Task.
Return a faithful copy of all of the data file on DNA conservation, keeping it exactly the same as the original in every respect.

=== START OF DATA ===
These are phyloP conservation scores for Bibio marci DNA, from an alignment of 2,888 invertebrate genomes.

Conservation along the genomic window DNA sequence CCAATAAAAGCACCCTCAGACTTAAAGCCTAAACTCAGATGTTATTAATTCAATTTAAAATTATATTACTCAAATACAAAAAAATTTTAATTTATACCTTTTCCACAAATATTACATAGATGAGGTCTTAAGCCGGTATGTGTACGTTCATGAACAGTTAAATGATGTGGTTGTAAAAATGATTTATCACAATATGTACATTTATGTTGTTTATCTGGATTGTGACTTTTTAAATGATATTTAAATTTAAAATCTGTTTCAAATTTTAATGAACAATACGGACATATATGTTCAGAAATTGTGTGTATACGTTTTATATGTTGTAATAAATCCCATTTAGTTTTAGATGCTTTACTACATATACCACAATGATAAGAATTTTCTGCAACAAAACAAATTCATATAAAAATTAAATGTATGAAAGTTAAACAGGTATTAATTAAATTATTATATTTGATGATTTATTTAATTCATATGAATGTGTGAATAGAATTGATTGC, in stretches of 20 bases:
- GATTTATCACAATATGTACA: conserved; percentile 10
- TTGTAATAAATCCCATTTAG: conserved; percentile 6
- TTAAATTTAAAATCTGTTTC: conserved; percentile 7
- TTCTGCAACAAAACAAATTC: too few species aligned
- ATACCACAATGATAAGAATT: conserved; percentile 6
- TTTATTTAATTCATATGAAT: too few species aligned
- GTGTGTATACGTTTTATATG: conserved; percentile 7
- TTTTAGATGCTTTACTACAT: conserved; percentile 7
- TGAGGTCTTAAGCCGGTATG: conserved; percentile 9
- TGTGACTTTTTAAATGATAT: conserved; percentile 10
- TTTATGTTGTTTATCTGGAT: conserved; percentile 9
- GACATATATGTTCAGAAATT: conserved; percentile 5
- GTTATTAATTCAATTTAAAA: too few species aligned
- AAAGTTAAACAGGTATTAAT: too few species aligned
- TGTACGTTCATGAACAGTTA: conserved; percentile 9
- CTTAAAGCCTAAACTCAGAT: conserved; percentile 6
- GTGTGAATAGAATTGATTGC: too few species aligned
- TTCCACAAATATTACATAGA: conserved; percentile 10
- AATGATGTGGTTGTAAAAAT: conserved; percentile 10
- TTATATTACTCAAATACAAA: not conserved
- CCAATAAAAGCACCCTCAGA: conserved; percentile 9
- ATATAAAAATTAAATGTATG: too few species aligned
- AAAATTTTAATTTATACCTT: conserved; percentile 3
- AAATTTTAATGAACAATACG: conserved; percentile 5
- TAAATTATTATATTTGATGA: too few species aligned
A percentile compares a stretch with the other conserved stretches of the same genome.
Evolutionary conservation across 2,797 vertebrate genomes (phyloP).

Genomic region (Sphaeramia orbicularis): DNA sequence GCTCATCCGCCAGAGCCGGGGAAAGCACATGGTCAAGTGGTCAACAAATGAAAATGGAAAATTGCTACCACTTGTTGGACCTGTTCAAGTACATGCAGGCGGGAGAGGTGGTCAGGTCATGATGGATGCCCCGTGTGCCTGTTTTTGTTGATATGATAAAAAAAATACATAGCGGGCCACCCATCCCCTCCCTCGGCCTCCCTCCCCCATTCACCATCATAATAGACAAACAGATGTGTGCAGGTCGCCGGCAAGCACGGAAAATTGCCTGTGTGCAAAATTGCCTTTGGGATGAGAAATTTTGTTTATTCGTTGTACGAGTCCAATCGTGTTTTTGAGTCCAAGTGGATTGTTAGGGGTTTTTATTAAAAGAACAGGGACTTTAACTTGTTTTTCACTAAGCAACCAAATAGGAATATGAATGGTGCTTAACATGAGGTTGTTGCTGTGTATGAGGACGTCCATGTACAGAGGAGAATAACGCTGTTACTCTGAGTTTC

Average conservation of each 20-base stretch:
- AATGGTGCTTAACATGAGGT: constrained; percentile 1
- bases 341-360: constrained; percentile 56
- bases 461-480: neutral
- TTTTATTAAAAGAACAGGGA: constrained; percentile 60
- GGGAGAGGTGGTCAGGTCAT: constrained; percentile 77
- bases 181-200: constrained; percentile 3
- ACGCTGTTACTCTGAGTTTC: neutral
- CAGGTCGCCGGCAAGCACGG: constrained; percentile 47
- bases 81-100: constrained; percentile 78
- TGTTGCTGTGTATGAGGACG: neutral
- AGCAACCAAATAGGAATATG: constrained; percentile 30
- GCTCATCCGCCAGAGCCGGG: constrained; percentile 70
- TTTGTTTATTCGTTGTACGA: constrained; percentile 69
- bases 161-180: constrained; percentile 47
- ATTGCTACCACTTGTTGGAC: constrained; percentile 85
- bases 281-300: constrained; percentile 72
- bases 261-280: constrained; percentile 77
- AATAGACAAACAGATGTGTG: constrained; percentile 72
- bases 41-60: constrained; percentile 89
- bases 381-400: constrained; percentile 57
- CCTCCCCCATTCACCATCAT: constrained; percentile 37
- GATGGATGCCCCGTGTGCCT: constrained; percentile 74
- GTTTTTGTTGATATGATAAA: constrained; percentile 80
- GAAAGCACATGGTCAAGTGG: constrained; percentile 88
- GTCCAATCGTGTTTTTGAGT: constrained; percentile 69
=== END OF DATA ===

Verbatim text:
These are phyloP conservation scores for Bibio marci DNA, from an alignment of 2,888 invertebrate genomes.

Conservation along the genomic window DNA sequence CCAATAAAAGCACCCTCAGACTTAAAGCCTAAACTCAGATGTTATTAATTCAATTTAAAATTATATTACTCAAATACAAAAAAATTTTAATTTATACCTTTTCCACAAATATTACATAGATGAGGTCTTAAGCCGGTATGTGTACGTTCATGAACAGTTAAATGATGTGGTTGTAAAAATGATTTATCACAATATGTACATTTATGTTGTTTATCTGGATTGTGACTTTTTAAATGATATTTAAATTTAAAATCTGTTTCAAATTTTAATGAACAATACGGACATATATGTTCAGAAATTGTGTGTATACGTTTTATATGTTGTAATAAATCCCATTTAGTTTTAGATGCTTTACTACATATACCACAATGATAAGAATTTTCTGCAACAAAACAAATTCATATAAAAATTAAATGTATGAAAGTTAAACAGGTATTAATTAAATTATTATATTTGATGATTTATTTAATTCATATGAATGTGTGAATAGAATTGATTGC, in stretches of 20 bases:
- GATTTATCACAATATGTACA: conserved; percentile 10
- TTGTAATAAATCCCATTTAG: conserved; percentile 6
- TTAAATTTAAAATCTGTTTC: conserved; percentile 7
- TTCTGCAACAAAACAAATTC: too few species aligned
- ATACCACAATGATAAGAATT: conserved; percentile 6
- TTTATTTAATTCATATGAAT: too few species aligned
- GTGTGTATACGTTTTATATG: conserved; percentile 7
- TTTTAGATGCTTTACTACAT: conserved; percentile 7
- TGAGGTCTTAAGCCGGTATG: conserved; percentile 9
- TGTGACTTTTTAAATGATAT: conserved; percentile 10
- TTTATGTTGTTTATCTGGAT: conserved; percentile 9
- GACATATATGTTCAGAAATT: conserved; percentile 5
- GTTATTAATTCAATTTAAAA: too few species aligned
- AAAGTTAAACAGGTATTAAT: too few species aligned
- TGTACGTTCATGAACAGTTA: conserved; percentile 9
- CTTAAAGCCTAAACTCAGAT: conserved; percentile 6
- GTGTGAATAGAATTGATTGC: too few species aligned
- TTCCACAAATATTACATAGA: conserved; percentile 10
- AATGATGTGGTTGTAAAAAT: conserved; percentile 10
- TTATATTACTCAAATACAAA: not conserved
- CCAATAAAAGCACCCTCAGA: conserved; percentile 9
- ATATAAAAATTAAATGTATG: too few species aligned
- AAAATTTTAATTTATACCTT: conserved; percentile 3
- AAATTTTAATGAACAATACG: conserved; percentile 5
- TAAATTATTATATTTGATGA: too few species aligned
A percentile compares a stretch with the other conserved stretches of the same genome.
Evolutionary conservation across 2,797 vertebrate genomes (phyloP).

Genomic region (Sphaeramia orbicularis): DNA sequence GCTCATCCGCCAGAGCCGGGGAAAGCACATGGTCAAGTGGTCAACAAATGAAAATGGAAAATTGCTACCACTTGTTGGACCTGTTCAAGTACATGCAGGCGGGAGAGGTGGTCAGGTCATGATGGATGCCCCGTGTGCCTGTTTTTGTTGATATGATAAAAAAAATACATAGCGGGCCACCCATCCCCTCCCTCGGCCTCCCTCCCCCATTCACCATCATAATAGACAAACAGATGTGTGCAGGTCGCCGGCAAGCACGGAAAATTGCCTGTGTGCAAAATTGCCTTTGGGATGAGAAATTTTGTTTATTCGTTGTACGAGTCCAATCGTGTTTTTGAGTCCAAGTGGATTGTTAGGGGTTTTTATTAAAAGAACAGGGACTTTAACTTGTTTTTCACTAAGCAACCAAATAGGAATATGAATGGTGCTTAACATGAGGTTGTTGCTGTGTATGAGGACGTCCATGTACAGAGGAGAATAACGCTGTTACTCTGAGTTTC

Average conservation of each 20-base stretch:
- AATGGTGCTTAACATGAGGT: constrained; percentile 1
- bases 341-360: constrained; percentile 56
- bases 461-480: neutral
- TTTTATTAAAAGAACAGGGA: constrained; percentile 60
- GGGAGAGGTGGTCAGGTCAT: constrained; percentile 77
- bases 181-200: constrained; percentile 3
- ACGCTGTTACTCTGAGTTTC: neutral
- CAGGTCGCCGGCAAGCACGG: constrained; percentile 47
- bases 81-100: constrained; percentile 78
- TGTTGCTGTGTATGAGGACG: neutral
- AGCAACCAAATAGGAATATG: constrained; percentile 30
- GCTCATCCGCCAGAGCCGGG: constrained; percentile 70
- TTTGTTTATTCGTTGTACGA: constrained; percentile 69
- bases 161-180: constrained; percentile 47
- ATTGCTACCACTTGTTGGAC: constrained; percentile 85
- bases 281-300: constrained; percentile 72
- bases 261-280: constrained; percentile 77
- AATAGACAAACAGATGTGTG: constrained; percentile 72
- bases 41-60: constrained; percentile 89
- bases 381-400: constrained; percentile 57
- CCTCCCCCATTCACCATCAT: constrained; percentile 37
- GATGGATGCCCCGTGTGCCT: constrained; percentile 74
- GTTTTTGTTGATATGATAAA: constrained; percentile 80
- GAAAGCACATGGTCAAGTGG: constrained; percentile 88
- GTCCAATCGTGTTTTTGAGT: constrained; percentile 69